OPINION - The secret of a Labour win is for Keir Starmer to sound like a conservative
You can tell from the increasingly personal nature of Prime Minister’s Questions that the general election campaign has begun. You can tell from the opinion polls that Labour is within sight of victory. But you can also tell from a speech Keir Starmer made on Saturday that Labour still has a lot to do.
Though the next election is likely to take place in the autumn of 2024, it might, in a sense, have already happened. We have, in all probability, already seen the events that will define the outcome. The Johnson rule-breaking in Downing Street, the fleeting Truss-Kwarteng calamity and the resignation of Nicola Sturgeon in Scotland are the political landmarks of the term since 2019. The economic landmarks are a meagre growth rate and inflation in double digits, the combination of which produces a crisis in the cost of living.
Something significant will have to change to give Rishi Sunak even the merest hope of recovery from the 25 per cent the Tories polled in the local elections. But just as Labour’s 1997 victory was won for them by the Conservatives on Black Wednesday in September 1992, so Starmer’s progress to Downing Street has been made probable by the actions of his opponents.
Yet I use that wording advisedly. There seems to be a far greater chance of Starmer becoming Prime Minister, perhaps in some sort of concordat with the Liberal Democrats, than of Labour winning emphatically. A poll released this morning by Labour Together suggests that Labour is on course for a 13-point lead over the Conservatives and a comfortable overall majority. Yet none of the shadow cabinet believe that is the territory they are in. There is a sense, hard to pinpoint but palpable all the same, that Labour has not yet sealed the deal. In the most recent polling by JL Partners, the three words that loomed largest about Starmer were “useless, weak and boring”. It’s not cut and dried yet.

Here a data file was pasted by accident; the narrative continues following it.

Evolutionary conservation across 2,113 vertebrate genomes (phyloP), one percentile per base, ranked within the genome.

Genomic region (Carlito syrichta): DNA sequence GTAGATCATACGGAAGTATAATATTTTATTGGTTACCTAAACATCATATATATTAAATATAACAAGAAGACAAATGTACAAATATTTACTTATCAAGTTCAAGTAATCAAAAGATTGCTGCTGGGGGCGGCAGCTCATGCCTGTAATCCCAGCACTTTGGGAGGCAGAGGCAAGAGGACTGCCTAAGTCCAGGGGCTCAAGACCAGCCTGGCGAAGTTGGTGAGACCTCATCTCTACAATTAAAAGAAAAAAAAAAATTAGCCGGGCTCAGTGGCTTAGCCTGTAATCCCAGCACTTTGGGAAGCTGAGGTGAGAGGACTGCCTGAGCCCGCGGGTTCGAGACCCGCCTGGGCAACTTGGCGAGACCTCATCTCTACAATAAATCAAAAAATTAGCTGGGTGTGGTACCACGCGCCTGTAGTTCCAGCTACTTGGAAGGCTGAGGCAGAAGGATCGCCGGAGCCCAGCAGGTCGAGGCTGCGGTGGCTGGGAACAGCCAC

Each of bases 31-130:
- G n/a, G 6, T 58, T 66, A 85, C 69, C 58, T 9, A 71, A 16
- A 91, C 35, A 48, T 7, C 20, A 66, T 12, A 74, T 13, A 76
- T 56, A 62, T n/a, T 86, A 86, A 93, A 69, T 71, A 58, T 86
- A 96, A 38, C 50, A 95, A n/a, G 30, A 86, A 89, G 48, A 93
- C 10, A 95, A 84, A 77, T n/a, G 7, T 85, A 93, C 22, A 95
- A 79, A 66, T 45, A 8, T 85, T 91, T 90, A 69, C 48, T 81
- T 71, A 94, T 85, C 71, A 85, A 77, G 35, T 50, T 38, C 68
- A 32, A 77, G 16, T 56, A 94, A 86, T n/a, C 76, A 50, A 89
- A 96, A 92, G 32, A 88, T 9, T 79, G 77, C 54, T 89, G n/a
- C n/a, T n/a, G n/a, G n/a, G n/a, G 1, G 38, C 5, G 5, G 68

That impression was the motivating force behind an important speech that Starmer delivered on Saturday to the Progressive Britain conference. He told the Labour Party that the changes needed to become electable — which many find uncomfortable — are by no means over. It is not wholly clear what he means by the strange phrase “Clause IV on steroids” but it was not the rhetoric of a man who thought he was on course for an uncomplicated victory. The paradox of the fractious Labour party is that, the more Sir Keir leads in the polls and therefore does not seem to need to change, the more authority he has in the party to do so.
At this point in Labour speeches the usual move is to go up into the hopes for a better world. Interestingly, Starmer did not do this, and his alternative approach is an encouraging portent of how Labour might close out the deal with the British electorate. The leader of the Opposition commended the virtues of community, of dignity, understanding and respect. He went on to discuss the importance of stability and concluded with the remarkable lines: “if that sounds conservative, then let me tell you: I don’t care. Somebody has to stand up for the things that make this country great, and it isn’t going to be the Tories”.
This is a recognition, which only dawns when Labour is on the verge of power, that many people are conservative about what they cherish most. Labour now needs to translate this instinct into policy. That would mean maintaining the spending discipline that Rachel Reeves has imposed so far. Labour does need to generate hope that public services will improve but that has to be about harnessing technology rather than spending money.
Then Labour has to deal conservatively with issues that could derail its campaign. The most obvious one is immigration where, beyond righteous rhetoric condemning the Tories, it is not obvious what Labour would do differently. The lack of a plausible line on immigration scuppered the Remain campaign in 2016; Labour needs to learn the lesson. So it does when it comes to trans rights. Starmer has been equivocal on the issue and Labour needs an approach that is appropriately progressive while not causing those of a conservative disposition to write the party off as irredeemably out of touch.
It is a balancing trick, to unite radicals and conservatives. The only politician who has achieved it so far is Boris Johnson. Starmer has work to do but this weekend’s speech shows he knows it.